The world's great genocide test
Monday, March 16, 2009
In 2005, after I had long been covering the atrocities committed by Sudan's president, Gen. Omar Hassanal-Bashir, on black Christians and animists in the south - followed by his genocide against black Muslims in Darfur - I saw an urgent message in The Washington Post by two senators, Democrat Barack Obama of Illinois and Republican Sam Brownback of Kansas. With the United Nations characteristically useless, the senators gave me some hope this holocaust could be ended.
In "Policy adrift in Darfur," the senators (Mr. Brownback has actually gone to Darfur) wrote: "If the United States does not change its approach to Darfur, an already grim situation is likely to spiral out of control. ... When the history of this tragedy is written, nobody will remember how many times officials visited the region or how much humanitarian aid was delivered. They will only remember the death toll."
As the death toll continued to mount, there was hope again on March 4 when the International Criminal Court at last issued an arrest warrant for Africa's Hitler, Gen. al-Bashir. He is charged with five crimes against humanity: murder, extermination, forcible transfer (of civilian populations), torture and rape.
This personification of evil will also be tried, if he can be apprehended, for two war crimes: intentionally directing attacks against civilians and for pillaging, his forces stealing livestock and burning villages, with black infants sometimes tossed into the flames. Strangely, the charge of genocide is not included, although there is ample evidence that Gen. al-Bashir fully intended to destroy the black tribes of Darfur - as his ruthless Janjaweed killers kept gleefully assuring their victims.
Also on March 4, before an orchestrated, huge crowd in Khartoum, Gen. al-Bashir, as he was dancing and swaying, told the ICC to "eat" its arrest warrant while the cheering crowd burned in effigy the court's undeviating chief prosecutor, Luis Moreno-Ocampo, who clearly should have been Time magazine's "Man of the Year."
In further strutting his contempt of the ICC, Gen. al-Bashir commanded 13 foreign humanitarian organizations to get out of the country within 24 hours as his thugs ransacked their offices, taking computers and whatever cash they could find.
U.N. Secretary-General Ban Ki-moon, at last summoning what appeared to be real clear anger at the bloodthirsty head of a sovereign state, emphasized that 4.7 million of Gen. al-Bashir's people are in need of aid. These are such basic needs as food, drinking water and medical care.
Amid clinics closing and deteriorating sanitation, such infectious diseases as cholera will spread. On March 6, The Washington Times and the Associated Press quoted World Health Organization spokeswoman Fadela Chaib on an outbreak of meningitis in Nyala, south of Darfur. Precisely in that area the Dutch branch of Doctors Without Borders was carrying out meningitis vaccinations. But this indispensable humanitarian organization was one of the 13 expelled by Gen. al-Bashir.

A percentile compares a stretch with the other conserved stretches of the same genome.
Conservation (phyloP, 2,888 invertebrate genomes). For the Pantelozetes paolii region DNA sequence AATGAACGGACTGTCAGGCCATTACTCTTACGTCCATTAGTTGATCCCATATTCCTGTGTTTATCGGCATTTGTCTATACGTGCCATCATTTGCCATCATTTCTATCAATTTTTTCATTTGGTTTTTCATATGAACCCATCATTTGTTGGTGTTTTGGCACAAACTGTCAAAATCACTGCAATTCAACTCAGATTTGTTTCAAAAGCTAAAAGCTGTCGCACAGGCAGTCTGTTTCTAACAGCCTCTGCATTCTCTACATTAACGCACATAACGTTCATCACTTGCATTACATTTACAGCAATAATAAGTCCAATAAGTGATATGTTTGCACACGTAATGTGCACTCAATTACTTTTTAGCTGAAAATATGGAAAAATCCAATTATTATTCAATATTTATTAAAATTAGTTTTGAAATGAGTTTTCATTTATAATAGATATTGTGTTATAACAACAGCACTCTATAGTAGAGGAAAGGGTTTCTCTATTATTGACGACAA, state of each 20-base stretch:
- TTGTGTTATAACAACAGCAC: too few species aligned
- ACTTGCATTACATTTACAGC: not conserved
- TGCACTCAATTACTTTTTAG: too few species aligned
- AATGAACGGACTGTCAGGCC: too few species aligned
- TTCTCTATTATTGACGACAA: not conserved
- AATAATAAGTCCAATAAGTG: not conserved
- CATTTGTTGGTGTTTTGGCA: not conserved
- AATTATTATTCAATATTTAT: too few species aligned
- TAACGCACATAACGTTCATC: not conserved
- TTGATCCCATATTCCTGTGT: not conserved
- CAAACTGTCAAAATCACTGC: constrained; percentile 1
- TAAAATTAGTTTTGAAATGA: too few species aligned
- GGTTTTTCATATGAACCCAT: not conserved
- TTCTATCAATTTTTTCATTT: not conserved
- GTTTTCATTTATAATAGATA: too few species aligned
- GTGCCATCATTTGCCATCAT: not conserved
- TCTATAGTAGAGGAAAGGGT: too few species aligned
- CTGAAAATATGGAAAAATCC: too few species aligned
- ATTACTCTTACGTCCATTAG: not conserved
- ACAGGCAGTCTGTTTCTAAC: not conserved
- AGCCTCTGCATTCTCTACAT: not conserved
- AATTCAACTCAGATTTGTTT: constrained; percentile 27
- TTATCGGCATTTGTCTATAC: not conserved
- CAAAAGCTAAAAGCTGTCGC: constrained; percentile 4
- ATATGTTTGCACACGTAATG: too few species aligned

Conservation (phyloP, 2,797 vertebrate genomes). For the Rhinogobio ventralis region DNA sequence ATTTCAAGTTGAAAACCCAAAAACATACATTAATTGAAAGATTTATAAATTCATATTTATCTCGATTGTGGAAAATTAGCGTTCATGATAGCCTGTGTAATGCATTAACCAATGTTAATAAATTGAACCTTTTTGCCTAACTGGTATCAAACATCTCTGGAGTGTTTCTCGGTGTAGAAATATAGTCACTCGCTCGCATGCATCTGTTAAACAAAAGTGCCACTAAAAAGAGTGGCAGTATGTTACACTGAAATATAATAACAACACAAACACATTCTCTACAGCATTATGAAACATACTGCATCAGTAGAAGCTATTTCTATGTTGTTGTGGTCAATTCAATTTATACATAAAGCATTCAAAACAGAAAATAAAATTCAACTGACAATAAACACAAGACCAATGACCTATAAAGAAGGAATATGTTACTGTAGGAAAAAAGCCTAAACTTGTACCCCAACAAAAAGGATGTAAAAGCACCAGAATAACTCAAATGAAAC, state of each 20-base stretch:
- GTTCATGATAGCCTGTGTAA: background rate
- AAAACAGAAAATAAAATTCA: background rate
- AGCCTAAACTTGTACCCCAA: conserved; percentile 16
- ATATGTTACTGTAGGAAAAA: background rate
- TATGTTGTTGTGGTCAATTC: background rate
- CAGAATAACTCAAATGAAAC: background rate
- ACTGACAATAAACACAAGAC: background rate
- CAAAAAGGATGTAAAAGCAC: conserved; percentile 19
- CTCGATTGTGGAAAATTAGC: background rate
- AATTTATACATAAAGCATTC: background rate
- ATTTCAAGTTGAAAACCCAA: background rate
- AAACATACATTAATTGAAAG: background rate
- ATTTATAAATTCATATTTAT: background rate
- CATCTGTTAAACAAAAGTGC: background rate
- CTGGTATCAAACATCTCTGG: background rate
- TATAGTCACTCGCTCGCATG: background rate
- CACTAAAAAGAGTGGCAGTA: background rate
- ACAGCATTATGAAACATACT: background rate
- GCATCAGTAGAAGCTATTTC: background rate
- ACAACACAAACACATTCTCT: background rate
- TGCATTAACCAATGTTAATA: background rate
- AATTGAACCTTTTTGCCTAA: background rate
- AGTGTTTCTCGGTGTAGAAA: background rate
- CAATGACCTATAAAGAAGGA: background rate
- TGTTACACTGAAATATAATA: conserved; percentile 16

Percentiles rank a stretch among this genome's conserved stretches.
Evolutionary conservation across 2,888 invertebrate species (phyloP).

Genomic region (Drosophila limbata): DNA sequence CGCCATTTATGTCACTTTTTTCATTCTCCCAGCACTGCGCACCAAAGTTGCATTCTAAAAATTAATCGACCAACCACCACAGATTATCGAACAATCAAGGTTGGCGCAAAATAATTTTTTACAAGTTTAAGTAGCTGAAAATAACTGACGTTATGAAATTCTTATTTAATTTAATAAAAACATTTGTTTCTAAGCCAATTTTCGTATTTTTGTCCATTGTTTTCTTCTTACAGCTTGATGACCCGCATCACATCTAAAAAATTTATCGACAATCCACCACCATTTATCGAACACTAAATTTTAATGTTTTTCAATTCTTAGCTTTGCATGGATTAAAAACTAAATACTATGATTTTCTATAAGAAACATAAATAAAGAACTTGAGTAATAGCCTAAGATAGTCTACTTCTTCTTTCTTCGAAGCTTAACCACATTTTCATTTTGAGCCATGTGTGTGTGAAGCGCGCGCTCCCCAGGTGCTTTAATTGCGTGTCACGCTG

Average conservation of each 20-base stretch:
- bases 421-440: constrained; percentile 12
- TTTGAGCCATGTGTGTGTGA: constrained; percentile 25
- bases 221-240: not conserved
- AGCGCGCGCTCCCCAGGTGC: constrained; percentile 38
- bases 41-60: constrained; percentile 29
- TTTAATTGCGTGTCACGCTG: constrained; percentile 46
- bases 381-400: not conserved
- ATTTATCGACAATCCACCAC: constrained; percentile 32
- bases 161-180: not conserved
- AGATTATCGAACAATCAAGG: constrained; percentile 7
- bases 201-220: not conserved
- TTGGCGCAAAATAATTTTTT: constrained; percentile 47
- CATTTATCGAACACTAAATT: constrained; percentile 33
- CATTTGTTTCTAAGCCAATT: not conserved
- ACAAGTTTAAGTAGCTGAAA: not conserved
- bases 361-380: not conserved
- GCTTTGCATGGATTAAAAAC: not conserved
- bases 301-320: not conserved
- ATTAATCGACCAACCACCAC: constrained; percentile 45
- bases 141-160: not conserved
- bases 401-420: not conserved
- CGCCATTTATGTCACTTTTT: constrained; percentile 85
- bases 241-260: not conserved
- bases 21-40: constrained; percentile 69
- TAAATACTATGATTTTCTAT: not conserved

Said one of its ousted workers, who had been assigned to one of Darfur's largest refugee camps, "People have nothing there. The meningitis outbreak alone could lead to thousands of deaths." (The Washington Post, March 5.)
On Feb. 21, anticipating the ICC's issuance of this first arrest warrant for a sitting head of state, Gen. al-Bashir's rightly feared head of Sudan's National Security and Intelligence Service, Salah Gosh (a sometimes CIA Intelligence source about terrorists in Africa, but not in Khartoum) has warned anyone anywhere who intended to actually arrest his commander in chief:
"Anyone who attempts to put his hands to execute [International Criminal Court] plans, we will cut his hands, head and parts because it is a non-negotiable issue." And with unexpected frankness, he added (as reported by the invaluable sudantribune.com):
"We [the government] were Islamic extremists, then became moderate and civilized, believing in peace and life for everyone. However, we will revert back to how we were if necessary. There is nothing any easier than that." Mr. Gosh somehow omitted saying actually when the former National Islamic Front government had become civilized.
Presumably, Gen. al-Bashir is a wanted man anywhere he travels. The ICC's court registrar, Silvana Arbia, declares that the obligation to surrender Gen. al-Bashir falls on all 108 countries that are part of the ICC; members of the U.N. Security Council; "and any other state as may be necessary." And chief Prosecutor Moreno-Ocampo insists:
"The judges were clear. There is no immunity for heads of states before the ICC. As soon as al-Bashir travels through international air space, he can be arrested. It will be two months or two years, but he will face justice."
Will he really be in the dock at The Hague?
Next week: With Gen. al-Bashir still a free genocidaire, the only realistic way, so far, to ensure he and justice will finally meet begins with, as I shall explain, no-fly zones over Sudan. It will be up to NATO; the European Union, particularly France; and President Obama. George W. Bush was the first head of state to call this Sudan holocaust genocide. But it continued, and grew. Barack Obama's administration is "urgently" reviewing what should be done. We'll see.
Nat Hentoff is a nationally renowned authority on the First Amendment and the Bill of Rights. He is a member of the Reporters Committee for Freedom of the Press and is a senior fellow at the Cato Institute.
And this on Tony Blair: